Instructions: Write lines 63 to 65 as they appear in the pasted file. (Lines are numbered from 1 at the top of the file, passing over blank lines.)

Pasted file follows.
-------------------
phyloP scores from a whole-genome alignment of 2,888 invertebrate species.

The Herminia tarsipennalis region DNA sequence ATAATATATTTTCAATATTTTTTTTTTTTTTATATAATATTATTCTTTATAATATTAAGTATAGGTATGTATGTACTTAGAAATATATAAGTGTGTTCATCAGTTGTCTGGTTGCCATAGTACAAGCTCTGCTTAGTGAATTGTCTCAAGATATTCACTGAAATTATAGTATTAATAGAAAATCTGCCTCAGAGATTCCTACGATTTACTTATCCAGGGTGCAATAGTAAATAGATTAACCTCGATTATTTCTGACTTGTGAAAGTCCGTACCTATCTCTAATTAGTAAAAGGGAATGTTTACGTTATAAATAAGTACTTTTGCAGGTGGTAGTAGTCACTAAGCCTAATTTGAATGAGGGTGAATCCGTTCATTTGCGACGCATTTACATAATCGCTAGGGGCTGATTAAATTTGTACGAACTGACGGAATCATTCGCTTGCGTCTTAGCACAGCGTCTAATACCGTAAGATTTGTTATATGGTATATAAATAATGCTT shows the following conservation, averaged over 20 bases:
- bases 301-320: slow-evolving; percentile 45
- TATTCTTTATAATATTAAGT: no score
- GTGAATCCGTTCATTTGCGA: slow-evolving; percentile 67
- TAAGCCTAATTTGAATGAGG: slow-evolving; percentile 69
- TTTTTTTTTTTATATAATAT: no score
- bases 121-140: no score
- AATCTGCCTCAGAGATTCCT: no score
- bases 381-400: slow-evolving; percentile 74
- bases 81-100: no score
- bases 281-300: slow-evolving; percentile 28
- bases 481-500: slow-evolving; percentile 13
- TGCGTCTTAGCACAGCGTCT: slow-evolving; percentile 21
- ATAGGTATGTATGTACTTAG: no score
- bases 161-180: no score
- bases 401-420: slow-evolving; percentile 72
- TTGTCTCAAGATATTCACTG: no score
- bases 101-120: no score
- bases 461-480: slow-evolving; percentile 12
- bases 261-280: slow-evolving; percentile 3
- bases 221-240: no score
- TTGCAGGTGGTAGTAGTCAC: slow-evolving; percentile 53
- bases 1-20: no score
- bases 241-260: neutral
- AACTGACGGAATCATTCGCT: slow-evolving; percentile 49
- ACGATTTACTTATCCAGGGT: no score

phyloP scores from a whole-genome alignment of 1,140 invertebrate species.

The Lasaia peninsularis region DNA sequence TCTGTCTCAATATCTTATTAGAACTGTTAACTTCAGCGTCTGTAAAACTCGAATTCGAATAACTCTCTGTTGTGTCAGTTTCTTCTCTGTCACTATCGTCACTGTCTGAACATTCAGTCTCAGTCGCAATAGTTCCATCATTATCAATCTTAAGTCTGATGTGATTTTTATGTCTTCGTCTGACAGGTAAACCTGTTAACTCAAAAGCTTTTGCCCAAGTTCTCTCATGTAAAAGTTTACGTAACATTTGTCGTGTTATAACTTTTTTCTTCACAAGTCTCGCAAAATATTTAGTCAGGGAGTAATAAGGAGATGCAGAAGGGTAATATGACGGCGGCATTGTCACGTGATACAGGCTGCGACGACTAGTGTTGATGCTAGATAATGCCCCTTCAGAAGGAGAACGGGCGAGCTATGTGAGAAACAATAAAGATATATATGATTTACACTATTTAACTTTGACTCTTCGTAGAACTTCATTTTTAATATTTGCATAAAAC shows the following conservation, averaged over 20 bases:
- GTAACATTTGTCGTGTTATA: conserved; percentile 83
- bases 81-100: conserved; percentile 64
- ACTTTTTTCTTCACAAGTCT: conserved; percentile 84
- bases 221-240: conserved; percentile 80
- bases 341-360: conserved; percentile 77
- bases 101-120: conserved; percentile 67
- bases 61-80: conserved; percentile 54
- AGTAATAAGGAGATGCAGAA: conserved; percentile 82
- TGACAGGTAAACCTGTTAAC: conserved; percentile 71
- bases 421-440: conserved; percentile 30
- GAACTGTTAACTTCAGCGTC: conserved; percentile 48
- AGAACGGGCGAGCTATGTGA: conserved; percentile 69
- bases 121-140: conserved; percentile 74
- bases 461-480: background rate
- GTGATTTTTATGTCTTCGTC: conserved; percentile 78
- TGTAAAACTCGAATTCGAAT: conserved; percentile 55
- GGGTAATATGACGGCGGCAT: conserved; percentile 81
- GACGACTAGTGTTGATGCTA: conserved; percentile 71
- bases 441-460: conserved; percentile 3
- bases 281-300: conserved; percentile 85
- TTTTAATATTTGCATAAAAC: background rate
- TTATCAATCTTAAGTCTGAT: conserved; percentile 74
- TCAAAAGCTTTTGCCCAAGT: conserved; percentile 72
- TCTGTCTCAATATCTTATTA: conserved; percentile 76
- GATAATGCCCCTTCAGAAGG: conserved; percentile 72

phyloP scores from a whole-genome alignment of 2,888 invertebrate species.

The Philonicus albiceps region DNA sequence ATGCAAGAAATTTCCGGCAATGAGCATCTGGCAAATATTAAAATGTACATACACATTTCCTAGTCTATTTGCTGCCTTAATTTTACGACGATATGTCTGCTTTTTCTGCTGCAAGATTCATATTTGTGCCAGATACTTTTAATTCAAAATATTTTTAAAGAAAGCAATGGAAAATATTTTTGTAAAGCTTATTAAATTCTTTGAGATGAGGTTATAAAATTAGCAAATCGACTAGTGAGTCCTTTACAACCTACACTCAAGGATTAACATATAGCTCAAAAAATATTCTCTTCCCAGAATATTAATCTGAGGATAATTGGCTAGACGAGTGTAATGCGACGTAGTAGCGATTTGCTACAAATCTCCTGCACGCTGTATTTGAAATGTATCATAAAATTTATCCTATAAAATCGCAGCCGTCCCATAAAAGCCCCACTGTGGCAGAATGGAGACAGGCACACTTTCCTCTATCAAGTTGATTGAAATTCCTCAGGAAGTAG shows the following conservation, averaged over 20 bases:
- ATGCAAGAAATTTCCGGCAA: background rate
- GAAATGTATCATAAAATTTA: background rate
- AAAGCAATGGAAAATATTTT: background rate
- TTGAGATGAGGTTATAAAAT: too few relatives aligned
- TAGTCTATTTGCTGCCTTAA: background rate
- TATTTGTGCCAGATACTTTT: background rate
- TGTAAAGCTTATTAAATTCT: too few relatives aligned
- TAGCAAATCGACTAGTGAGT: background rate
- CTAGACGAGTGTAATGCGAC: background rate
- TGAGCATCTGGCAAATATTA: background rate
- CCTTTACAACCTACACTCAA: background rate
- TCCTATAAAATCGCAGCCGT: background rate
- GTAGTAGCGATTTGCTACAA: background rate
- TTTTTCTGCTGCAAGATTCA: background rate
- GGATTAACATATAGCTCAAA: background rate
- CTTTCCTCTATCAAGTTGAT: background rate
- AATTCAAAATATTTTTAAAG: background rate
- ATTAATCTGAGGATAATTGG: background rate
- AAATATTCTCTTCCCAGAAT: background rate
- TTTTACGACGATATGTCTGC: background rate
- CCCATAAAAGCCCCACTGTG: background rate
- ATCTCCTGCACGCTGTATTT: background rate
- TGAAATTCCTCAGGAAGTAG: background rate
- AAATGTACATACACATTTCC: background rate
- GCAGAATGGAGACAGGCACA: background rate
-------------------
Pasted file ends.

- TGTAAAGCTTATTAAATTCT: too few relatives aligned
- TAGCAAATCGACTAGTGAGT: background rate
- CTAGACGAGTGTAATGCGAC: background rate